Spring Nostalgia

As a student of AP English Literature and Composition, I have a fairly good grasp on what symbols generally mean. Water means cleansing. Light represents truth and enlightenment, while dark is the opposite. Spring usually symbolizes rebirth, or the beginning of a new life, attitude, etc. This is usually  a happy symbol, and associated with new growth, flowers, sunlight, and other natural elements.

Nonetheless, I have become cognizant of an annual spring nostalgia that plagues me and deepens my depression and anxiety. It’s almost similar to the affects of Seasonal Affective Disorder-just a different season. I suppose nostalgia isn’t quite the right word, unless you say I’m nostalgic about events that are current.

As the months left before summer dwindle, I become aware of the looming end of school. This year, the end is much more permanent for me, considering I’ll be leaving for college in the fall. I am a very sentimental, thoughtful person, and the end of anything renders my heart heavy. The whole concept of time and never returning to past events baffles me. It also makes me sad, and these feelings are particularly amplified at this time during the year.

One could argue this whole “nostalgia” I experience is ridiculous and I need to get over my sentimental values and just live my life. Notwithstanding I know that’s what I should be doing, the inevitable end of a chapter in my life, no matter how small, sets off immense nostalgia that I cannot discard.

Perhaps I just have issues committing myself to anything.  I think a large part of it involves the fact I do not want to lose my feeling of choice. In high school, so they say, your world is wide open-you do not have to worry about what you’re doing for the rest of your life. You don’t know what college you will attend, what major you will pursue, what your career will be. You don’t have to worry about the real world, and contently consume yourself in the microcosm of your home town.

Now, as a senior, I’m making decisions that could affect my entire life. Maybe they won’t affect me too much, and they probably won’t change my life for the worse, but they will most definitely shape my future. That’s some pretty intense power right there. How do I know I’m making the right decision?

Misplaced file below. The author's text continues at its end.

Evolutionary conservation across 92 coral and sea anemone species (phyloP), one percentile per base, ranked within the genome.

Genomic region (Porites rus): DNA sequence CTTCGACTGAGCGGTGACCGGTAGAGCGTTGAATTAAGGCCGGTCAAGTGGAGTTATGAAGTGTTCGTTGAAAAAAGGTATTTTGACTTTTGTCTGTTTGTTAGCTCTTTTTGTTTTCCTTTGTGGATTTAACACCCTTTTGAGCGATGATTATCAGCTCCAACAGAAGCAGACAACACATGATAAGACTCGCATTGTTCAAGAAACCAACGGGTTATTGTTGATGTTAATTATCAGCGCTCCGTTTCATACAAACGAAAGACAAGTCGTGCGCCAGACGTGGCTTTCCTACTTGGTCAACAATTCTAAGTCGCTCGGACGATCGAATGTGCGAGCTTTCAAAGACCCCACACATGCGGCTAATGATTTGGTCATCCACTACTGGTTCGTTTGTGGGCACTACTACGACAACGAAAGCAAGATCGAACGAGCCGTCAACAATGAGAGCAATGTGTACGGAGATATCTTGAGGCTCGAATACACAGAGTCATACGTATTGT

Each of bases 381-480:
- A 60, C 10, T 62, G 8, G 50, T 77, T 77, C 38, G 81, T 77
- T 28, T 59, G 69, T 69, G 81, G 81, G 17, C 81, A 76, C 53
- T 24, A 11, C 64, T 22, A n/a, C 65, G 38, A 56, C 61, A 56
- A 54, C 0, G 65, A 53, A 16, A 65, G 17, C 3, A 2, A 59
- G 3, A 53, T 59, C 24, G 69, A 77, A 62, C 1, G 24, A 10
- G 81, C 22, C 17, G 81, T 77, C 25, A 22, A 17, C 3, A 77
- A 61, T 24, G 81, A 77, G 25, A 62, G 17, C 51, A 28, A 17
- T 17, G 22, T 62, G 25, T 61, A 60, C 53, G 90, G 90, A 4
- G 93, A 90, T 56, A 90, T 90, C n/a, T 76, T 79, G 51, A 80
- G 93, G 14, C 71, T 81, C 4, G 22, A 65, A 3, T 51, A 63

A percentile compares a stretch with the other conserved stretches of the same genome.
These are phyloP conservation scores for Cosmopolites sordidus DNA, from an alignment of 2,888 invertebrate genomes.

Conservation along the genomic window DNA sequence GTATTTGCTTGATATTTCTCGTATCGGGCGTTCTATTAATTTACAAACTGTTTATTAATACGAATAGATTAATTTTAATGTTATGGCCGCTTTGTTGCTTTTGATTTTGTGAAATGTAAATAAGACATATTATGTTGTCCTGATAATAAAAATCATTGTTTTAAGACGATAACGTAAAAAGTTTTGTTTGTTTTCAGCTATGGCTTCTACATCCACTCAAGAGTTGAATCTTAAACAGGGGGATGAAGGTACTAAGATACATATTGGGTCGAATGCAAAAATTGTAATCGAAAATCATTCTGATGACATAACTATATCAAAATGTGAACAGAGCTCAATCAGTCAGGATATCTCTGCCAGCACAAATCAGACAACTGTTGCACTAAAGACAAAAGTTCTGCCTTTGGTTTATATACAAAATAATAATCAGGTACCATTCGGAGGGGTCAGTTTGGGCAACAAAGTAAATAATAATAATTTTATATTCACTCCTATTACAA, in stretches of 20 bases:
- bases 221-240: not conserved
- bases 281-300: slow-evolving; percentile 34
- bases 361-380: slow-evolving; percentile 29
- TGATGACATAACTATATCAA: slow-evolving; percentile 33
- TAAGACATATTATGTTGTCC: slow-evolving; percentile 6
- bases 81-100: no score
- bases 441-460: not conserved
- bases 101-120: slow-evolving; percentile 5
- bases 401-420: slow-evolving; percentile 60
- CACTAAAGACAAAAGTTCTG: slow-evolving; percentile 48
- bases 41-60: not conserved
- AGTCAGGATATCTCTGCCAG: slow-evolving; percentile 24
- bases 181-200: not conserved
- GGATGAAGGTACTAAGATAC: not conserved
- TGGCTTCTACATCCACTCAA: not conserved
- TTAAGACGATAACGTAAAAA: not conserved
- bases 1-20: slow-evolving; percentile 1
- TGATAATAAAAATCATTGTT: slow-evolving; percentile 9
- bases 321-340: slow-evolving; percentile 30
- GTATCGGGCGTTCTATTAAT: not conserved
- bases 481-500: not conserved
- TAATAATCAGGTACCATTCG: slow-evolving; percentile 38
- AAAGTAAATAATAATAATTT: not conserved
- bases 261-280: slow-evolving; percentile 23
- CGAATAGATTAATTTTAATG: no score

Moreover, I like the feeling of being wide open-the sky’s the limit, right? I could be whatever I want to be. But now I’m expected to become what I have always wanted to be, except I’ve never had a clear-cut image of my future self. It was too much fun imagining all of the different people I could transform into.

In the end, a choice has to be made. But the thing about making a choice is, once you’ve made your decision, you concede your ability to choose.

That’s hecka scary.

Past-Present-Future

This is “supposed” to be a limerick but (at least to me, correct me if I’m wrong) the beat is slightly off, if you want to be technical about it. But it’s close enough, I like this poem anyway.

Past-Present-Future

If only you look to the past,
A day in the future is coming fast,
the present will be done,
and you’ll be gone,
and all you’ll have is the past.

This poem is important to me because as I said before, if you read my “33 Things” (if you didn’t you should go now), memories are very important to me. However, sometimes I think too much about remembering certain moments instead of just enjoying them.

Time spent writing in my journal (though I think writing in a journal is time well wasted) could be used writing stories or poetry that I can share or hanging out with family and friends. When I’m having a great day, I try to imprint a certain memory-an activity or a conversation or something silly my dad or little sister did-into my brain so that I won’t forget it. I literally think, “Wow, I need to remember this.” It almost takes away from the actual moment. So for me at least, that’s what this poem is about.

Take away whatever you can from it. Any and all feedback is welcomed!